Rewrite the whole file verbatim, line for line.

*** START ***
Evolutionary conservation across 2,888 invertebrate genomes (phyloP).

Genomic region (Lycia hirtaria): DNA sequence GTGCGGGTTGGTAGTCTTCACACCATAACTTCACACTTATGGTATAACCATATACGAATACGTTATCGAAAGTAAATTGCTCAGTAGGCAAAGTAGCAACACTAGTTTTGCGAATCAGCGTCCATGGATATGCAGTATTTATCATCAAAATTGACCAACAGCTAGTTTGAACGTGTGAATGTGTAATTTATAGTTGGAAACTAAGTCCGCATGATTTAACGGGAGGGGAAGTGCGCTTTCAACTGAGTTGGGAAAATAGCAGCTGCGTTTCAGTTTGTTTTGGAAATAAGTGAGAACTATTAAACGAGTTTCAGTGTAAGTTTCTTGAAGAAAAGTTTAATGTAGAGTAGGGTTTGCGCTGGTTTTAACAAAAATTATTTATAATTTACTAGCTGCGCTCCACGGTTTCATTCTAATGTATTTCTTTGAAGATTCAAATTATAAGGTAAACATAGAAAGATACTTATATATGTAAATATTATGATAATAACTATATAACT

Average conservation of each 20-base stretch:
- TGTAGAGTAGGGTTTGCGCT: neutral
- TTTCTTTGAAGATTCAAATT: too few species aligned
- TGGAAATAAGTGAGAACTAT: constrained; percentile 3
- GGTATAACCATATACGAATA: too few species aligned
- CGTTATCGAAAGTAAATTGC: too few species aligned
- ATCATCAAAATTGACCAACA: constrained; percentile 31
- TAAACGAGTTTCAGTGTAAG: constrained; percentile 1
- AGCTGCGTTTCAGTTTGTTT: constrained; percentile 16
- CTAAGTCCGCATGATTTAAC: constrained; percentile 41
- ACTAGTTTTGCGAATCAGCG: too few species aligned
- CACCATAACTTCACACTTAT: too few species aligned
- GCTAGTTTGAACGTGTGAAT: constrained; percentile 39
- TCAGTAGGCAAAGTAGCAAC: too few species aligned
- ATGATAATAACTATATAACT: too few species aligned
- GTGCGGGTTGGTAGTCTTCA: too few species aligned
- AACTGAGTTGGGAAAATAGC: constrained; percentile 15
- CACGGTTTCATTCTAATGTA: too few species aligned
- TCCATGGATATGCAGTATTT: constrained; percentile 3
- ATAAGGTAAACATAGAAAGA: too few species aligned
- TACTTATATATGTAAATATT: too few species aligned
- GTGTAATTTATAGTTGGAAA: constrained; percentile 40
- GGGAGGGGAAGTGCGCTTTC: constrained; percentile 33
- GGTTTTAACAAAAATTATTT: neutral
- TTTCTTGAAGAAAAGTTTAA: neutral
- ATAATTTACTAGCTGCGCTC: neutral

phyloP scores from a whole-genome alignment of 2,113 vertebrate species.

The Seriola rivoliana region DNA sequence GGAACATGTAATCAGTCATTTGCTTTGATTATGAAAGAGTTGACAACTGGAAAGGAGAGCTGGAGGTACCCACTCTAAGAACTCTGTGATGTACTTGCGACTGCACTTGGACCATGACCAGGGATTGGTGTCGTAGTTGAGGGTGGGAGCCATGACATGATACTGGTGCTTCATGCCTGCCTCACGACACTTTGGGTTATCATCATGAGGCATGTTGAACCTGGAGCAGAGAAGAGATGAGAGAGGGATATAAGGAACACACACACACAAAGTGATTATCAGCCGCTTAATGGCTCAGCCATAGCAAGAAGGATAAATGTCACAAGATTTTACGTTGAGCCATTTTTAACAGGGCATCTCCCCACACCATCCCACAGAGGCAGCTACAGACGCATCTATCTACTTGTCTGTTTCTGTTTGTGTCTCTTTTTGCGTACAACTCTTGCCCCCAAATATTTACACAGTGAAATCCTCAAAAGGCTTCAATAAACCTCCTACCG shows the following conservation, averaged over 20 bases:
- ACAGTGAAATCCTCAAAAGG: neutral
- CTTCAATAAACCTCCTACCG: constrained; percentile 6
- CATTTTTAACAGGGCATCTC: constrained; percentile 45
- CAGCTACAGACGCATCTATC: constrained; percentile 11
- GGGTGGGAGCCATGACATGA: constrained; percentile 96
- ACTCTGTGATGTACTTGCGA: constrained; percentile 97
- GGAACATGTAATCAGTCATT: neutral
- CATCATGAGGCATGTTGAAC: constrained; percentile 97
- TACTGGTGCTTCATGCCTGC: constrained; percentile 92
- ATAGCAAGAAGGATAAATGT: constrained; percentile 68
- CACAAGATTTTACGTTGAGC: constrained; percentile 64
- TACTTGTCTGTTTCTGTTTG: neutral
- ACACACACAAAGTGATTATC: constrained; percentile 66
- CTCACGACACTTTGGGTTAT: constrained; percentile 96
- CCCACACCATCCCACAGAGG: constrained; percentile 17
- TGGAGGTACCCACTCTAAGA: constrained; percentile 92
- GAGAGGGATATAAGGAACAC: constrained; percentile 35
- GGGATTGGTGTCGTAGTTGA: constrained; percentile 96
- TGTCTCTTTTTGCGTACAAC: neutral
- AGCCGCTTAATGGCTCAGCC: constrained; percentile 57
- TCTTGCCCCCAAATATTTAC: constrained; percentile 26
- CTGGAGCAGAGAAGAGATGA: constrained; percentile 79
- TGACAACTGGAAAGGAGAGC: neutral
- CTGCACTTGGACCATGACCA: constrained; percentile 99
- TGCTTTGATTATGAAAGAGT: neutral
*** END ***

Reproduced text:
Evolutionary conservation across 2,888 invertebrate genomes (phyloP).

Genomic region (Lycia hirtaria): DNA sequence GTGCGGGTTGGTAGTCTTCACACCATAACTTCACACTTATGGTATAACCATATACGAATACGTTATCGAAAGTAAATTGCTCAGTAGGCAAAGTAGCAACACTAGTTTTGCGAATCAGCGTCCATGGATATGCAGTATTTATCATCAAAATTGACCAACAGCTAGTTTGAACGTGTGAATGTGTAATTTATAGTTGGAAACTAAGTCCGCATGATTTAACGGGAGGGGAAGTGCGCTTTCAACTGAGTTGGGAAAATAGCAGCTGCGTTTCAGTTTGTTTTGGAAATAAGTGAGAACTATTAAACGAGTTTCAGTGTAAGTTTCTTGAAGAAAAGTTTAATGTAGAGTAGGGTTTGCGCTGGTTTTAACAAAAATTATTTATAATTTACTAGCTGCGCTCCACGGTTTCATTCTAATGTATTTCTTTGAAGATTCAAATTATAAGGTAAACATAGAAAGATACTTATATATGTAAATATTATGATAATAACTATATAACT

Average conservation of each 20-base stretch:
- TGTAGAGTAGGGTTTGCGCT: neutral
- TTTCTTTGAAGATTCAAATT: too few species aligned
- TGGAAATAAGTGAGAACTAT: constrained; percentile 3
- GGTATAACCATATACGAATA: too few species aligned
- CGTTATCGAAAGTAAATTGC: too few species aligned
- ATCATCAAAATTGACCAACA: constrained; percentile 31
- TAAACGAGTTTCAGTGTAAG: constrained; percentile 1
- AGCTGCGTTTCAGTTTGTTT: constrained; percentile 16
- CTAAGTCCGCATGATTTAAC: constrained; percentile 41
- ACTAGTTTTGCGAATCAGCG: too few species aligned
- CACCATAACTTCACACTTAT: too few species aligned
- GCTAGTTTGAACGTGTGAAT: constrained; percentile 39
- TCAGTAGGCAAAGTAGCAAC: too few species aligned
- ATGATAATAACTATATAACT: too few species aligned
- GTGCGGGTTGGTAGTCTTCA: too few species aligned
- AACTGAGTTGGGAAAATAGC: constrained; percentile 15
- CACGGTTTCATTCTAATGTA: too few species aligned
- TCCATGGATATGCAGTATTT: constrained; percentile 3
- ATAAGGTAAACATAGAAAGA: too few species aligned
- TACTTATATATGTAAATATT: too few species aligned
- GTGTAATTTATAGTTGGAAA: constrained; percentile 40
- GGGAGGGGAAGTGCGCTTTC: constrained; percentile 33
- GGTTTTAACAAAAATTATTT: neutral
- TTTCTTGAAGAAAAGTTTAA: neutral
- ATAATTTACTAGCTGCGCTC: neutral

phyloP scores from a whole-genome alignment of 2,113 vertebrate species.

The Seriola rivoliana region DNA sequence GGAACATGTAATCAGTCATTTGCTTTGATTATGAAAGAGTTGACAACTGGAAAGGAGAGCTGGAGGTACCCACTCTAAGAACTCTGTGATGTACTTGCGACTGCACTTGGACCATGACCAGGGATTGGTGTCGTAGTTGAGGGTGGGAGCCATGACATGATACTGGTGCTTCATGCCTGCCTCACGACACTTTGGGTTATCATCATGAGGCATGTTGAACCTGGAGCAGAGAAGAGATGAGAGAGGGATATAAGGAACACACACACACAAAGTGATTATCAGCCGCTTAATGGCTCAGCCATAGCAAGAAGGATAAATGTCACAAGATTTTACGTTGAGCCATTTTTAACAGGGCATCTCCCCACACCATCCCACAGAGGCAGCTACAGACGCATCTATCTACTTGTCTGTTTCTGTTTGTGTCTCTTTTTGCGTACAACTCTTGCCCCCAAATATTTACACAGTGAAATCCTCAAAAGGCTTCAATAAACCTCCTACCG shows the following conservation, averaged over 20 bases:
- ACAGTGAAATCCTCAAAAGG: neutral
- CTTCAATAAACCTCCTACCG: constrained; percentile 6
- CATTTTTAACAGGGCATCTC: constrained; percentile 45
- CAGCTACAGACGCATCTATC: constrained; percentile 11
- GGGTGGGAGCCATGACATGA: constrained; percentile 96
- ACTCTGTGATGTACTTGCGA: constrained; percentile 97
- GGAACATGTAATCAGTCATT: neutral
- CATCATGAGGCATGTTGAAC: constrained; percentile 97
- TACTGGTGCTTCATGCCTGC: constrained; percentile 92
- ATAGCAAGAAGGATAAATGT: constrained; percentile 68
- CACAAGATTTTACGTTGAGC: constrained; percentile 64
- TACTTGTCTGTTTCTGTTTG: neutral
- ACACACACAAAGTGATTATC: constrained; percentile 66
- CTCACGACACTTTGGGTTAT: constrained; percentile 96
- CCCACACCATCCCACAGAGG: constrained; percentile 17
- TGGAGGTACCCACTCTAAGA: constrained; percentile 92
- GAGAGGGATATAAGGAACAC: constrained; percentile 35
- GGGATTGGTGTCGTAGTTGA: constrained; percentile 96
- TGTCTCTTTTTGCGTACAAC: neutral
- AGCCGCTTAATGGCTCAGCC: constrained; percentile 57
- TCTTGCCCCCAAATATTTAC: constrained; percentile 26
- CTGGAGCAGAGAAGAGATGA: constrained; percentile 79
- TGACAACTGGAAAGGAGAGC: neutral
- CTGCACTTGGACCATGACCA: constrained; percentile 99
- TGCTTTGATTATGAAAGAGT: neutral